To be fair GPU is the most important part for the performance of games. Just look at what happens when you upgrade your PC with a new graphics card vs. when you put a better CPU in it. Putting a 50% faster graphics card in your PC will have far more effect then putting a 50% faster CPU in there. So this is not just "bullshit", the GPU is a very important part and when its faster its a big deal.

I would rather say that claiming the Xone is ahead in "all the other" departments is far fetched. We don't know the final cpu speed of PS4 yet, as it stands its 1.6ghz vs 1.75 - so roughly a 9-10% faster cpu. CPU bandwidth is the same afaik the Xone has 30gb/sec and the PS4 too, at least if you count the additional 10gb/sec of the onion bus. The PS4 has an audio chip too, granted it may be true that the xones chip is better - but what does that mean? Will it help to run games smoother, if so how much? Thats a bit too much speculation for me pinned on a vaguely "better" audio chip. Counting the eSRAM as an advantage is two folded. Its there to migitate the otherwise far to slow DDR3 memory. I wouldn't count the eSRAM+DDR3 combo as an advantage over the GDDR5. It leaves some wiggle room for future optimizations though and the PS4 doesn't have one, so in that way you may count it as an advantage. But its questionable at the very least. Finally the data move engines may count as an advantage, I don't exactly know what they do (asynchronous transfer I guess?) and I also don't know if PS4 has something similar, but I'll grant you the benefit of doubt there.

Yet you don't mention specific advantages of th PS4, e.g. no kinect and a leaner operating system. Kinect has an appeal on its own for some people, but performance wise its an additional task that the system always needs to dedicate compute time to. They have built in special chips to minimize the overhead, but its still something to consider.

#87 Posted by jgf (382 posts) -

You're right, which is why I discounted it because if so it's one of those "holy shit" moments and will make huge waves.

Unless what he means by that is ray tracing via voxel cone ray tracing....a cone could be considered a parametric surface. That's why I pointed to that paper by Cyril. Voxel cone ray tracing is ray tracing done cheap. Instead of individual rays, it uses a cone, for approximation.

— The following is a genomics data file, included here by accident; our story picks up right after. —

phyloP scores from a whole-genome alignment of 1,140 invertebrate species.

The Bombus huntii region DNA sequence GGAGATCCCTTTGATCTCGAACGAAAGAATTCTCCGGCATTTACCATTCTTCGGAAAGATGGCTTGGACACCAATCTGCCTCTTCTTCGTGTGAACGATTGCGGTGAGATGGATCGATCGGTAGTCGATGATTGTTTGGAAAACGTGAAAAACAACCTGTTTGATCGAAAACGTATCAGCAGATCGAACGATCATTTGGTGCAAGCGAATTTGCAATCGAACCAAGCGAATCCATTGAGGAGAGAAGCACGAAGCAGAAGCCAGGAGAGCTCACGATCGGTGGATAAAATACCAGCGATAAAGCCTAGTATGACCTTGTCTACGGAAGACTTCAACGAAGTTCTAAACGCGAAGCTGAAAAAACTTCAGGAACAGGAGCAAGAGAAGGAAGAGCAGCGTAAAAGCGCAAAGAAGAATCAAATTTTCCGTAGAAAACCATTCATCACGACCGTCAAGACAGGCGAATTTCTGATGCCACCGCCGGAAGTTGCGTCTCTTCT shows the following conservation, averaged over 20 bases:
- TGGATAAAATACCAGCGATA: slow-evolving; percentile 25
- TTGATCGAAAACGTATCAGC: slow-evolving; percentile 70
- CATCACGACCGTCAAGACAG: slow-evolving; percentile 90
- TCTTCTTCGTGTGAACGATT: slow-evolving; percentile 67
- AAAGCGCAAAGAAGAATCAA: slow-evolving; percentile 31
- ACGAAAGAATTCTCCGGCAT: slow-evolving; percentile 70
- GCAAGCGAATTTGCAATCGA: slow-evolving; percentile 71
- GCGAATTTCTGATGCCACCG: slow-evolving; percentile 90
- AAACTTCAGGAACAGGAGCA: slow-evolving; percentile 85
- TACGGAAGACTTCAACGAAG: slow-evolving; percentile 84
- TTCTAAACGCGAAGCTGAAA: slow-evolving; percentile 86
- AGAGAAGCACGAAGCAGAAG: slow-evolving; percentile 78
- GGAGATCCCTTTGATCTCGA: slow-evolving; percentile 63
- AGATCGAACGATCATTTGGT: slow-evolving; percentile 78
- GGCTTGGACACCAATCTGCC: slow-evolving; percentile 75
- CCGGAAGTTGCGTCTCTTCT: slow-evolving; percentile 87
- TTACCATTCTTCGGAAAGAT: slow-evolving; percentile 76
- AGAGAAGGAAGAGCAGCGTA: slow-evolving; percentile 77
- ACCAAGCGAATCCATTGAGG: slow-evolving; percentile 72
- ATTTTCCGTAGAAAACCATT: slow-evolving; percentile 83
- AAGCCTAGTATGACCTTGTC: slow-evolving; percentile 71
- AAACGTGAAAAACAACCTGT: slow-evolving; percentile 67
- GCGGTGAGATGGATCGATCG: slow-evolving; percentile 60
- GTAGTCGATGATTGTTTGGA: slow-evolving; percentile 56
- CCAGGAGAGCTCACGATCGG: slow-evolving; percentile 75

Now I have no idea how much it drops down the power requirement compared to traditional ray tracing, but if either one of these consoles are capable of doing this....then forget which one is faster....but holy shit! And that Edge editor obviously has little clue what he's writing, because if that was me on the phone...I would have paused...and said..."excuse me...could you say that again?"

The quote was that one developer "thinks that Xone could be faster" at these specific tasks. It seems reasonable, because of the latency advantage and many read/writes involved. But that does not mean that Xone is the only console that is capable of computing these things, both can.

The Xone may be faster there, but he didn't even mention to what degree. After all it could be that its only 1% faster or he misjudged and PS4 is faster. Even if the Xone would be faster in these tasks by a significant amount (say like 50%), we don't know how that translates to overall game performance. On the other side we know quite well how a faster GPU translates to game performance.

#88 Edited by AlexGlass (688 posts) -

@jgf said:

@alexglass said:

I've already explained what I believe is bullshit. Taking a specific area such as the GPU where the PS4 has a nearly 50% increase in compute units, and using it a blanket statement by turning it into "the PS4 is 50% faster" overall.

It's just not supported by any of the specs we have. At most the PS4 has a 40%-50% advantage in GPU, Outside of RAM and GPU, all the other hardware points in favor of the X1. CPU, CPU bandwidth, audio chip, eSRAM, data move engines.

To be fair GPU is the most important part for the performance of games. Just look at what happens when you upgrade your PC with a new graphics card vs. when you put a better CPU in it. Putting a 50% faster graphics card in your PC will have far more effect then putting a 50% faster CPU in there. So this is not just "bullshit", the GPU is a very important part and when its faster its a big deal.